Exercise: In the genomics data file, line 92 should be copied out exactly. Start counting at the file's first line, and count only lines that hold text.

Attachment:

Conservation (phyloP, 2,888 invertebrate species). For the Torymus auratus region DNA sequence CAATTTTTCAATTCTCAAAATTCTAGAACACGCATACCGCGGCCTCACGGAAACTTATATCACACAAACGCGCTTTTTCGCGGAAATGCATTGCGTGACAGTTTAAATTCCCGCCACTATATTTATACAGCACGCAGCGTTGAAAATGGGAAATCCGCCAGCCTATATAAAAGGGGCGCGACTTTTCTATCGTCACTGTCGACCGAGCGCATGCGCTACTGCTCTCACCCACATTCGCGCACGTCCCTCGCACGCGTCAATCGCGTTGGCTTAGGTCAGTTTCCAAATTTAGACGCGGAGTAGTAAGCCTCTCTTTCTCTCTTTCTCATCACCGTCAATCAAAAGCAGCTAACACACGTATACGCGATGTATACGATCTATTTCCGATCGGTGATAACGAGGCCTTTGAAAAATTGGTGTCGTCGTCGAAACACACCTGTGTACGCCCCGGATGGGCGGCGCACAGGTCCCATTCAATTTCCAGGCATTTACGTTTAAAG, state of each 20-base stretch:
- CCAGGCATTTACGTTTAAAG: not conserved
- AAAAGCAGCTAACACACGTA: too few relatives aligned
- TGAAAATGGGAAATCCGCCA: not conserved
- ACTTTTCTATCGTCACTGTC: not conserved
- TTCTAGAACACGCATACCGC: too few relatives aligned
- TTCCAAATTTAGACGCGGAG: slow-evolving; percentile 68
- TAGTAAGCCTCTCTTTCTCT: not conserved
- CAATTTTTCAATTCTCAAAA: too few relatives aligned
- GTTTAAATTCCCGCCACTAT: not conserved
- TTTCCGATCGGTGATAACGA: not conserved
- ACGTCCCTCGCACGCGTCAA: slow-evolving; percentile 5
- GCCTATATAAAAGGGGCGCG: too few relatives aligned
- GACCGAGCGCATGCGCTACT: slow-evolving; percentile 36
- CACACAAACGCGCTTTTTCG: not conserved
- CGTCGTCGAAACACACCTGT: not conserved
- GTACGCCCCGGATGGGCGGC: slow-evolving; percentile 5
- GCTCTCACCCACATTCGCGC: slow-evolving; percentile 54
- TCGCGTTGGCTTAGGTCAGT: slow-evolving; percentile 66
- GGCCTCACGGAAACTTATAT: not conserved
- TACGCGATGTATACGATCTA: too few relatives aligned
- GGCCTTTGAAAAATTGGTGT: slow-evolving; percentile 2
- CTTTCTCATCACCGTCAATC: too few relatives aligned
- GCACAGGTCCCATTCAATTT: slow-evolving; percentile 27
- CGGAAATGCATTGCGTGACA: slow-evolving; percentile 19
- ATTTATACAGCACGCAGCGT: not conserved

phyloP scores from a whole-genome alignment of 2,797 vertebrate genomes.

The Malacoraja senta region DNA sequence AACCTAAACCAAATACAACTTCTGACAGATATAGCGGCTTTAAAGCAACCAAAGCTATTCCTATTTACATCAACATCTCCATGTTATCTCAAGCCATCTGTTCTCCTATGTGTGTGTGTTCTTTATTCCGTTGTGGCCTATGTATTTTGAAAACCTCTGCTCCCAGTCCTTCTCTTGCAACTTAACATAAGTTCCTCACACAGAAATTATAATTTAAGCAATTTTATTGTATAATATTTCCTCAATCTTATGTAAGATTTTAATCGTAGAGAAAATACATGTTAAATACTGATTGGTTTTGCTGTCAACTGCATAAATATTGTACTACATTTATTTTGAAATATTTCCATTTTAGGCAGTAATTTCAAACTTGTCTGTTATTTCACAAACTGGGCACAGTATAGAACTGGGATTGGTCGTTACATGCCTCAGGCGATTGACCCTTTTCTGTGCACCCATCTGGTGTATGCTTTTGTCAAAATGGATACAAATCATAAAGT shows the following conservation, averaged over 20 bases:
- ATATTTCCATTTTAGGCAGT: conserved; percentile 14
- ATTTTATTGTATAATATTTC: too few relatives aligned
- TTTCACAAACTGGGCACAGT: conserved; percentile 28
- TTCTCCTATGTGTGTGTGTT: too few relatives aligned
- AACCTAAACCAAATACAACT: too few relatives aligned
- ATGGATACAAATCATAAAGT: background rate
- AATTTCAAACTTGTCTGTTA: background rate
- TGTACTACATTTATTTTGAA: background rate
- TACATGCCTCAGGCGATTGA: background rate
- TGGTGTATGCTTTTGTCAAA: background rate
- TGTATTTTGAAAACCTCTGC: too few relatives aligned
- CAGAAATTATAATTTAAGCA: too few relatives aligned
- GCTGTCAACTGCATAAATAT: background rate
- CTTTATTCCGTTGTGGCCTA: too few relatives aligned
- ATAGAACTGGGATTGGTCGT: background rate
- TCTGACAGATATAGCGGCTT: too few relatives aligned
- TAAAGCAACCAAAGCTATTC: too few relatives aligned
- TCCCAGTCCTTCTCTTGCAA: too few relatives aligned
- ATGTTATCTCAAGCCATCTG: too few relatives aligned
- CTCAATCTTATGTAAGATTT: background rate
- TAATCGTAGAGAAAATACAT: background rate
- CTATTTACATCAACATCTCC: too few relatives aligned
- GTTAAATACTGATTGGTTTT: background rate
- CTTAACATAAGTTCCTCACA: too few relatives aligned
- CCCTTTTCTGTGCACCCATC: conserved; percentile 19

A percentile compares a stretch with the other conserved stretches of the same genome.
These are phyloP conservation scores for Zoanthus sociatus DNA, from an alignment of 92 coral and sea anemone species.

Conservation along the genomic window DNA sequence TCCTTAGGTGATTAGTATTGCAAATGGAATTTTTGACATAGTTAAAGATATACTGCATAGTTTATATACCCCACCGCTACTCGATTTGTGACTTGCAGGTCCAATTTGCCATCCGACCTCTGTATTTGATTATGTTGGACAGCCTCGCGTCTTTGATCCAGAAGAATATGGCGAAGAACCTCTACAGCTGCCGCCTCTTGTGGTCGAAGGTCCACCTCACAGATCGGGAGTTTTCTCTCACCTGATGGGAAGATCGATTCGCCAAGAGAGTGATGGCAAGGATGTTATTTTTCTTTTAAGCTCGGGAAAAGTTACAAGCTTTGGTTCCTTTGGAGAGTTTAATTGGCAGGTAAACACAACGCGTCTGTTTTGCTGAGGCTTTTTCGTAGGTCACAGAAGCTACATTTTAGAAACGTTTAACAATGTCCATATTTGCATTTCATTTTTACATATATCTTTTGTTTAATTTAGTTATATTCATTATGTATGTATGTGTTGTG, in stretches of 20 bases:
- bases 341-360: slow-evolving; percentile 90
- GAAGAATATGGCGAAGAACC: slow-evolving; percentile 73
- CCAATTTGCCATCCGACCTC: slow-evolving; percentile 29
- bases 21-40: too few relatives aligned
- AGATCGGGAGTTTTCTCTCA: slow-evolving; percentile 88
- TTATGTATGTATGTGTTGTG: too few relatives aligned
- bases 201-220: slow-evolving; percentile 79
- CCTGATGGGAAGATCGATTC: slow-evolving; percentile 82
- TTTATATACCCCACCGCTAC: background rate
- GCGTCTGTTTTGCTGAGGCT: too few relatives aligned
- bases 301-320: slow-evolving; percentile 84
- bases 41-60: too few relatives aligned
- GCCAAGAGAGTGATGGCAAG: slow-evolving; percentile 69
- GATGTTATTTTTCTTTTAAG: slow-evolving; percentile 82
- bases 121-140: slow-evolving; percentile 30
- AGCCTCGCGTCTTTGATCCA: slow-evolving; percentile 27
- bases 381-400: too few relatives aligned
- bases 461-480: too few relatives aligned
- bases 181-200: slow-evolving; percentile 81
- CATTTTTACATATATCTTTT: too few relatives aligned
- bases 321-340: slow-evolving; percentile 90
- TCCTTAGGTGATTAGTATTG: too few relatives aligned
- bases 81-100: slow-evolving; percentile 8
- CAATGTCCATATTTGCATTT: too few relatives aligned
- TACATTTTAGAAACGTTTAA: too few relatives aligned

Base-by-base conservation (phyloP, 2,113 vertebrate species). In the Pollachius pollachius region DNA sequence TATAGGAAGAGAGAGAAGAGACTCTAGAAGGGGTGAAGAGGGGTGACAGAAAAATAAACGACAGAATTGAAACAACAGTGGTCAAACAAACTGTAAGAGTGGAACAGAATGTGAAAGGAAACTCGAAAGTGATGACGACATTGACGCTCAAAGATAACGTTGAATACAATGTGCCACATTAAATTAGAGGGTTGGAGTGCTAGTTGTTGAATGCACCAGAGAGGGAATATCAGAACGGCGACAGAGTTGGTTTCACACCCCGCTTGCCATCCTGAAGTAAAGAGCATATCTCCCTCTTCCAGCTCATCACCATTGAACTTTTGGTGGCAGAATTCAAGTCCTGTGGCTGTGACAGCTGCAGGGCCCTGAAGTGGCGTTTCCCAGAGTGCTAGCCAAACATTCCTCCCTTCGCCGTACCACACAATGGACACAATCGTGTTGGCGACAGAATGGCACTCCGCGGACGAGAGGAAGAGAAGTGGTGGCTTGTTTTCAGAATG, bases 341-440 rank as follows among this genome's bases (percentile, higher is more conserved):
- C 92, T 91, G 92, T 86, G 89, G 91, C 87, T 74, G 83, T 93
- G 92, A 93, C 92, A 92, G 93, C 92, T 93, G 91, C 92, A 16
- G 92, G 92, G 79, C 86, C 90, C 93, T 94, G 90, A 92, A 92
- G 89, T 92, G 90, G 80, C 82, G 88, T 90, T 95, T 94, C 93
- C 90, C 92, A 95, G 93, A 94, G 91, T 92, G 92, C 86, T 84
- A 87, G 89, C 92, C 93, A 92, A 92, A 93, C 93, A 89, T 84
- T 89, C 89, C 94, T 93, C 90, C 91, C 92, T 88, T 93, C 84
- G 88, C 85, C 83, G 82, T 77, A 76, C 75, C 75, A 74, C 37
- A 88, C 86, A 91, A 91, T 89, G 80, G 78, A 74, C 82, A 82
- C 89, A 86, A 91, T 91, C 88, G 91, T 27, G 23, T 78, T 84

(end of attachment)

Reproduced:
- C 89, A 86, A 91, T 91, C 88, G 91, T 27, G 23, T 78, T 84